Activist stabilization policy and inflation: The Taylor rule in the 1970s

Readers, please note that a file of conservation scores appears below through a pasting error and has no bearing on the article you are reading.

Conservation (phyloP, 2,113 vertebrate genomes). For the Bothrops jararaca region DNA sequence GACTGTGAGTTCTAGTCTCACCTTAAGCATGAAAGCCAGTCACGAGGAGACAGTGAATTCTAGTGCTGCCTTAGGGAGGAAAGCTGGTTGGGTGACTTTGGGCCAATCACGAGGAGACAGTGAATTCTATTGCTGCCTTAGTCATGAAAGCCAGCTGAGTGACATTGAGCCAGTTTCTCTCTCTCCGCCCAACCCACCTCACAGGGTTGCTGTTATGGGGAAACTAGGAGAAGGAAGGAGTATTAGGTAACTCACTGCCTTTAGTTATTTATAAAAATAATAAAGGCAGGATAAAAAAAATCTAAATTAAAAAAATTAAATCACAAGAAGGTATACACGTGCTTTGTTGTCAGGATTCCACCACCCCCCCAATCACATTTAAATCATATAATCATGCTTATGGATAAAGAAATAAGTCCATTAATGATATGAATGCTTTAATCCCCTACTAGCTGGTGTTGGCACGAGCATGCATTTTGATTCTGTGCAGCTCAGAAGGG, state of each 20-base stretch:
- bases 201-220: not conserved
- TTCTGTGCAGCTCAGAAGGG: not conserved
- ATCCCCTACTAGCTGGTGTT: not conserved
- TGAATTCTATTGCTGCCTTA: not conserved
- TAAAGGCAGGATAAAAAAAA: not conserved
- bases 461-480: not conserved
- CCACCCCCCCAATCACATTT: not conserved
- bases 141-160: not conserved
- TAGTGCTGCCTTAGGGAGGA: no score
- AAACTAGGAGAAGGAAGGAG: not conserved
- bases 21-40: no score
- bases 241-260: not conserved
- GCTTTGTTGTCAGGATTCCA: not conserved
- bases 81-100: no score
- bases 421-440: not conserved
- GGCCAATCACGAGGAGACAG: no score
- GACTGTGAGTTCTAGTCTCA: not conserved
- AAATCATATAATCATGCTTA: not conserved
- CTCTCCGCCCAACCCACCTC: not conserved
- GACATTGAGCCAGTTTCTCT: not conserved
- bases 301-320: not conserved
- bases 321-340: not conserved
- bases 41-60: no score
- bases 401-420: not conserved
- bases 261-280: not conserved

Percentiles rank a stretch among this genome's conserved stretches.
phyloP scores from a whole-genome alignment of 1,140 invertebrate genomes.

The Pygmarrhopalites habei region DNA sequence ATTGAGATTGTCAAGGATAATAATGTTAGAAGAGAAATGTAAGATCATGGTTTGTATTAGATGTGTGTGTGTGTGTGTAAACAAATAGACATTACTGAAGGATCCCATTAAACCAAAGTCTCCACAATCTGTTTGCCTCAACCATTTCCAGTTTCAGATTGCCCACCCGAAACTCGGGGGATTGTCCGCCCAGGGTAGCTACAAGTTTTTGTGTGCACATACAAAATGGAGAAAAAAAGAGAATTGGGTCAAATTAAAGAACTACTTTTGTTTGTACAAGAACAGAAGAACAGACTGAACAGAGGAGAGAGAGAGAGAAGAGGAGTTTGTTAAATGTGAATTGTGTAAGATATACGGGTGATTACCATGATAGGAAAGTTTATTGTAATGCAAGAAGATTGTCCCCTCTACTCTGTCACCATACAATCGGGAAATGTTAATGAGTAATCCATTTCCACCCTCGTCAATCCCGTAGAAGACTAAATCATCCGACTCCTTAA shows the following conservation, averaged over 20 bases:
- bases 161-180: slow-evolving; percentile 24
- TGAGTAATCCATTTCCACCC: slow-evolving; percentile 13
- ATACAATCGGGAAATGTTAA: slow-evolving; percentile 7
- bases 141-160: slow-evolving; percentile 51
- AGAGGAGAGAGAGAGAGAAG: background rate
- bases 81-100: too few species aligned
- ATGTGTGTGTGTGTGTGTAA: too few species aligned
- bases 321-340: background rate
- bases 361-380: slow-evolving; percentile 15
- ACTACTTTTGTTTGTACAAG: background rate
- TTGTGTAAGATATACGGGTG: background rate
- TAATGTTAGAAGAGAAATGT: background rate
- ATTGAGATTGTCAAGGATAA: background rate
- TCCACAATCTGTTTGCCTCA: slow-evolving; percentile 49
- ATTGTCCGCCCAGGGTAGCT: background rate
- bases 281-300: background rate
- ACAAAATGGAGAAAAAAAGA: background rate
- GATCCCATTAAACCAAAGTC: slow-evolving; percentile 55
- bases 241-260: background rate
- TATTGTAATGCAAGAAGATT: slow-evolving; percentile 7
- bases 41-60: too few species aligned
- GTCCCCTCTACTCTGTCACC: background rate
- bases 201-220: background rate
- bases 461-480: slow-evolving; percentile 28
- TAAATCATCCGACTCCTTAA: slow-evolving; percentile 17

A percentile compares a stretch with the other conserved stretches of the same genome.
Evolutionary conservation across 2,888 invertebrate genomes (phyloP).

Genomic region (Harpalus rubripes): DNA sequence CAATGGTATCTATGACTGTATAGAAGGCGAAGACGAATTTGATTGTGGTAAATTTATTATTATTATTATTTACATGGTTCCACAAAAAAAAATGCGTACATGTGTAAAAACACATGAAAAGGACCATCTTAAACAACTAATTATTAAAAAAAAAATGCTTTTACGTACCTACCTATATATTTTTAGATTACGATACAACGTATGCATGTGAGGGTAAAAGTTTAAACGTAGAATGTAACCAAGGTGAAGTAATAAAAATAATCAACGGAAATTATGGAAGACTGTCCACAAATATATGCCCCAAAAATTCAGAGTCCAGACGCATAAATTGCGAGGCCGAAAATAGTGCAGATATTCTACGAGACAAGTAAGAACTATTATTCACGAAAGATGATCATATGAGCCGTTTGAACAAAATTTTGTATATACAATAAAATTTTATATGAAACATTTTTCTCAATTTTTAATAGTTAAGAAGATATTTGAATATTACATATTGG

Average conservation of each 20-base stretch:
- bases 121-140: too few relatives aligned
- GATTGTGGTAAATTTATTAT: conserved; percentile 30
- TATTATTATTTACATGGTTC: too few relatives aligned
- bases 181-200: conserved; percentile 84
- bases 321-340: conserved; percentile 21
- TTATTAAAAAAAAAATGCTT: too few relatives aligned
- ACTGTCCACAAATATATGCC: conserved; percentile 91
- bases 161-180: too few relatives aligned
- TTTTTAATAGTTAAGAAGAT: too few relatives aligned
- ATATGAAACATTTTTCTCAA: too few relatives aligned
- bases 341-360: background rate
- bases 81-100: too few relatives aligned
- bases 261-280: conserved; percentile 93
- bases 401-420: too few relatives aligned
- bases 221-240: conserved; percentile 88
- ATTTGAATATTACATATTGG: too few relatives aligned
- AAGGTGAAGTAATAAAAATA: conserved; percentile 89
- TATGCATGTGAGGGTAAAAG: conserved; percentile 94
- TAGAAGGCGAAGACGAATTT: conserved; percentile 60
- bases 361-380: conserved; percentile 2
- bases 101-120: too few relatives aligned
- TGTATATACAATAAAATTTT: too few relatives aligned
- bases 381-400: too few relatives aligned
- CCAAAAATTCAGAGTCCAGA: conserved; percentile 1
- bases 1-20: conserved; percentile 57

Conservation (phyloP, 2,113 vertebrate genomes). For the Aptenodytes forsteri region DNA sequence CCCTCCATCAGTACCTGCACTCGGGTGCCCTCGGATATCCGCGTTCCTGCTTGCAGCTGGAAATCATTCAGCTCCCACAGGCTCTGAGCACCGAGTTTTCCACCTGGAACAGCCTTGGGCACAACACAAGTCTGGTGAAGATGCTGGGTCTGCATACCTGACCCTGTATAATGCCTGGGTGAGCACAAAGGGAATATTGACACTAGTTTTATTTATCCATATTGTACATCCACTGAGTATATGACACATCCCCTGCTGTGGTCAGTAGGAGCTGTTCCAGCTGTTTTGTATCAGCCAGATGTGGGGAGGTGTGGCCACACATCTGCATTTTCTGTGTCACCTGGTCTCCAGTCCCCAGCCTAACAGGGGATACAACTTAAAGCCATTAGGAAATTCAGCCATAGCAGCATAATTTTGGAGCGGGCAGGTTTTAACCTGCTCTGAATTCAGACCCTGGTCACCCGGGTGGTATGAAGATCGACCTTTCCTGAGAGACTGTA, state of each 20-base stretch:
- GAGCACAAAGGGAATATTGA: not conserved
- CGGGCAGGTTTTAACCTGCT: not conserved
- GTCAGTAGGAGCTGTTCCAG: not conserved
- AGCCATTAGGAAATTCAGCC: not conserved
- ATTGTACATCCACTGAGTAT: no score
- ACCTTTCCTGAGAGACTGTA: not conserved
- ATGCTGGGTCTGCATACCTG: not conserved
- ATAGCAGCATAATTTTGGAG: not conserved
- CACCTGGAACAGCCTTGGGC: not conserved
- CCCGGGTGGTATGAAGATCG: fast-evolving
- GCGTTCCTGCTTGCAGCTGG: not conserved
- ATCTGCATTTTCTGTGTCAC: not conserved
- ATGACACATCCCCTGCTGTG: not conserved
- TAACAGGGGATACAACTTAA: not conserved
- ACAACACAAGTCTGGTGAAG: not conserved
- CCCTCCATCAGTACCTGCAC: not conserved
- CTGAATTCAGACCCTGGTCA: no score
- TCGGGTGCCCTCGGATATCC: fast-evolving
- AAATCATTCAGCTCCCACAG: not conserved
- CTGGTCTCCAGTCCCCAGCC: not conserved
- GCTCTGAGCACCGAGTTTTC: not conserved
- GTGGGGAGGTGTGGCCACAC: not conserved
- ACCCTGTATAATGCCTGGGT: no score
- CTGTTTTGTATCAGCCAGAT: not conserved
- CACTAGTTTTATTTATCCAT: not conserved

There is widespread agreement that the objective of monetary policy in the United States over the past several decades has been the pursuit of price stability and maximum sustainable growth over time. Recent studies have suggested that activist stabilization policy rules that respond to inflation and the level of economic activity can achieve these objectives and attain both a low and stable rate of inflation as well as a high degree of economic stability.1 A critical aspect that differentiates these rules from alternative guides to policy such as policies that concentrate on inflation or stable money and nominal income growth, is the emphasis they place on the level of economic activity in relation to a concept of the economy’s potential-that is the “output gap” or the related “unemployment gap.” A prominent example of such a strategy is the policy rule proposed by Taylor (1993). Unfortunately as a practical matter, the informational requirements of implementing these activist policies, especially the measurement of the “output gap” or “unemployment gap” present substantial difficulties. As a result, activist stabilization strategies that might appear promising when these difficulties are ignored may instead prove counterproductive when implemented in practice.